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Post Sunday, 12th July 2020, 20:59

Re: Clock Brainstorming Thread

Food as a clock does have the advantage that it is easy to understand and communicate. I think it can be abstracted though, removing player interaction.

There could be food/sustenance meter in the top right, beneath Noise and Time. This meter fills up as you kill monsters, and decreases slowly over time. Killing monsters is the main activity in Crawl, after all, and the amount of time that it takes to clear an area is usually very roughly related to the number of monsters.

Gaining health by eating chunks for Ghouls has been switched to on-kill in Trunk, this would be following suit. It also follows the change from a few years ago when praying over corpses was switched to on-kill.

While it used to matter which monsters were edible, I think it could be abstracted to almost all monsters, and could allow for amusing and flavorful text in the message log. Perhaps not ghosts or summons. But you kill a Water Elemental? You can drink it. Kill an Ancient Lich? Suck the marrow from its bones. Kill a statue? Make some dang stone soup. That should give extra bonus sustenance. Now Toenail Golems...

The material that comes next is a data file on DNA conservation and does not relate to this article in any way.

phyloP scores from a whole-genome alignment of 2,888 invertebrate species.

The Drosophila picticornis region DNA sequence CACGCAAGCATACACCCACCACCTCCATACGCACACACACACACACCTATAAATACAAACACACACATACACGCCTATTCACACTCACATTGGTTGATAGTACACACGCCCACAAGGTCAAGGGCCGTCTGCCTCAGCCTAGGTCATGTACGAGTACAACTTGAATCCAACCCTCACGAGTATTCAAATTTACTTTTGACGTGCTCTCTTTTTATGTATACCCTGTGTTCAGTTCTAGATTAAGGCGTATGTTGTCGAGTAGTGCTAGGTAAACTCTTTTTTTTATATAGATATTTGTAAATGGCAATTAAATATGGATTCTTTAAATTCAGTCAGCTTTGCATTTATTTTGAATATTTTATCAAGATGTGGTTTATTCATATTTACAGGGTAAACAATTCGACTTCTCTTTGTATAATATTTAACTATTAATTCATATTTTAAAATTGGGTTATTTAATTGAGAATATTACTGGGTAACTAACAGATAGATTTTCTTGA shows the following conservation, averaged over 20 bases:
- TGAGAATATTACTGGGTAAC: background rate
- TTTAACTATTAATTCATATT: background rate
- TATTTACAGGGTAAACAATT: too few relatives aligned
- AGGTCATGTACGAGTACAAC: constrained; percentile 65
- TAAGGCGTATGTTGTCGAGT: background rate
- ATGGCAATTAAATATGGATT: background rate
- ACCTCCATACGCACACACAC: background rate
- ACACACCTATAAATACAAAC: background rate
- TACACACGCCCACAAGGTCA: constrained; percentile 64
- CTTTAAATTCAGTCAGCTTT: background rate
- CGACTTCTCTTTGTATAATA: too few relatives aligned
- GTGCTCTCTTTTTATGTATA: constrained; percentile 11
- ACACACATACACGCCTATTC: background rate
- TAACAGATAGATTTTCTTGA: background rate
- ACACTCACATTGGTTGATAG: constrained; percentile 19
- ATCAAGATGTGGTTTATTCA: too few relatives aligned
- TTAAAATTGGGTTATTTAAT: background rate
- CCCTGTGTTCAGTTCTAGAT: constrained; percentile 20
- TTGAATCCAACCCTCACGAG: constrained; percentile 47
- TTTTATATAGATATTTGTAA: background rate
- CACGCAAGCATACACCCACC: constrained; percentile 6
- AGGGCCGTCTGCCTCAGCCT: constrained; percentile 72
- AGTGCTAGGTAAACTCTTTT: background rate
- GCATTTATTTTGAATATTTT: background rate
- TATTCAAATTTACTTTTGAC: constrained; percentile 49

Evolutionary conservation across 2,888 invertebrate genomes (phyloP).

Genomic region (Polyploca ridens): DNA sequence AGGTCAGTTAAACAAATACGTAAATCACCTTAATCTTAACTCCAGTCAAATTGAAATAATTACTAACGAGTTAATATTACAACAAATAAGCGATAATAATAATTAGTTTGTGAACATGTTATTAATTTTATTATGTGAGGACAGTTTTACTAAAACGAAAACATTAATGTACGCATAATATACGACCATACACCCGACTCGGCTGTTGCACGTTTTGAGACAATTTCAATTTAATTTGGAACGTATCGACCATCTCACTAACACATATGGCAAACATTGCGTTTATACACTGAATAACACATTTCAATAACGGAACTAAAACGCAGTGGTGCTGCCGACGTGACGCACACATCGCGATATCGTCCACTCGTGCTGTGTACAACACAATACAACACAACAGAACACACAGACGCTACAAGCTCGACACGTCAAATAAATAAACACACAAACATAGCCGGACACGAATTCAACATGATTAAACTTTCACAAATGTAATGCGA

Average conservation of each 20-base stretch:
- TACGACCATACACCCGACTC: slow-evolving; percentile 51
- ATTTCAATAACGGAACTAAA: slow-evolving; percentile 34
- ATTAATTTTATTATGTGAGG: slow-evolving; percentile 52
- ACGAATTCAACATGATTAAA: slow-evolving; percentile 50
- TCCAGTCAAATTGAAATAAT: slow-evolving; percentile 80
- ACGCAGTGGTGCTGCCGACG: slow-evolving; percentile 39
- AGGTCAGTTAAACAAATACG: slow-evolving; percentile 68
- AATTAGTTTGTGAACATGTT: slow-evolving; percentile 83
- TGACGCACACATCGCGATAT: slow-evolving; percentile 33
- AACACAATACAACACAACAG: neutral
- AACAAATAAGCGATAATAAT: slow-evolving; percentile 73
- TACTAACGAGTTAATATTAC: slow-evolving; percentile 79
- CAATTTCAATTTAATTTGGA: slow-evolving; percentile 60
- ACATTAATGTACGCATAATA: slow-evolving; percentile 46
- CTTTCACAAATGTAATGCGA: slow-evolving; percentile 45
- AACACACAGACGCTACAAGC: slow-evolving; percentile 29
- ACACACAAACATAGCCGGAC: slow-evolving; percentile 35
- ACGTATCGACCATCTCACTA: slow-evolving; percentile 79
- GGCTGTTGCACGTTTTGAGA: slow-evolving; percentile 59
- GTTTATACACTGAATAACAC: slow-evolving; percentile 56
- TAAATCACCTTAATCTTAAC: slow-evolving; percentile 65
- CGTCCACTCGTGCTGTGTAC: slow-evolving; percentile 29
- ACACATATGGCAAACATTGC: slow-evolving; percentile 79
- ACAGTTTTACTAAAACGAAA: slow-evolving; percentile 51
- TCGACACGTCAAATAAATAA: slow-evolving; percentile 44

For mummies, this could be an energy meter instead of food, with the explanation that they gain life force by killing things. There would have to be some lore justification for Spriggans gaining life-force as well.

There could be a substance cap to discourage most scumming tactics that players contrive.

Perhaps the sustenance meter remains static in Abyss, with the justification that you are in a place where time has no meaning. After all, no turns have passed for the monsters in the Dungeon between when you get Abyssed and when you return. While this doesn't help the Abyss-scumming issue, it keeps it in basically the same place it is now, and at least doesn't add any extra benefit.

Perhaps the sustenance meter remains static in all infinite branches. Food is already a non-factor in extended as-is.

I'm imagining that this system is in place to prevent the worst waiting abuses, rather than as a system to constantly drive players forward. It could potentially be tweaked to do both if desired.

I'm sure that there are plenty of issues with this system, but I thought I'd add to the conversation.

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Post Sunday, 12th July 2020, 21:19

Re: Clock Brainstorming Thread

Are the special cases (for Abyss etc) even needed? The food clock didn't have them; you still needed to eat there, you sometimes found rations on the floor, and Abyss had a few monsters that left corpses. And there was no cap on how many rations you could carry.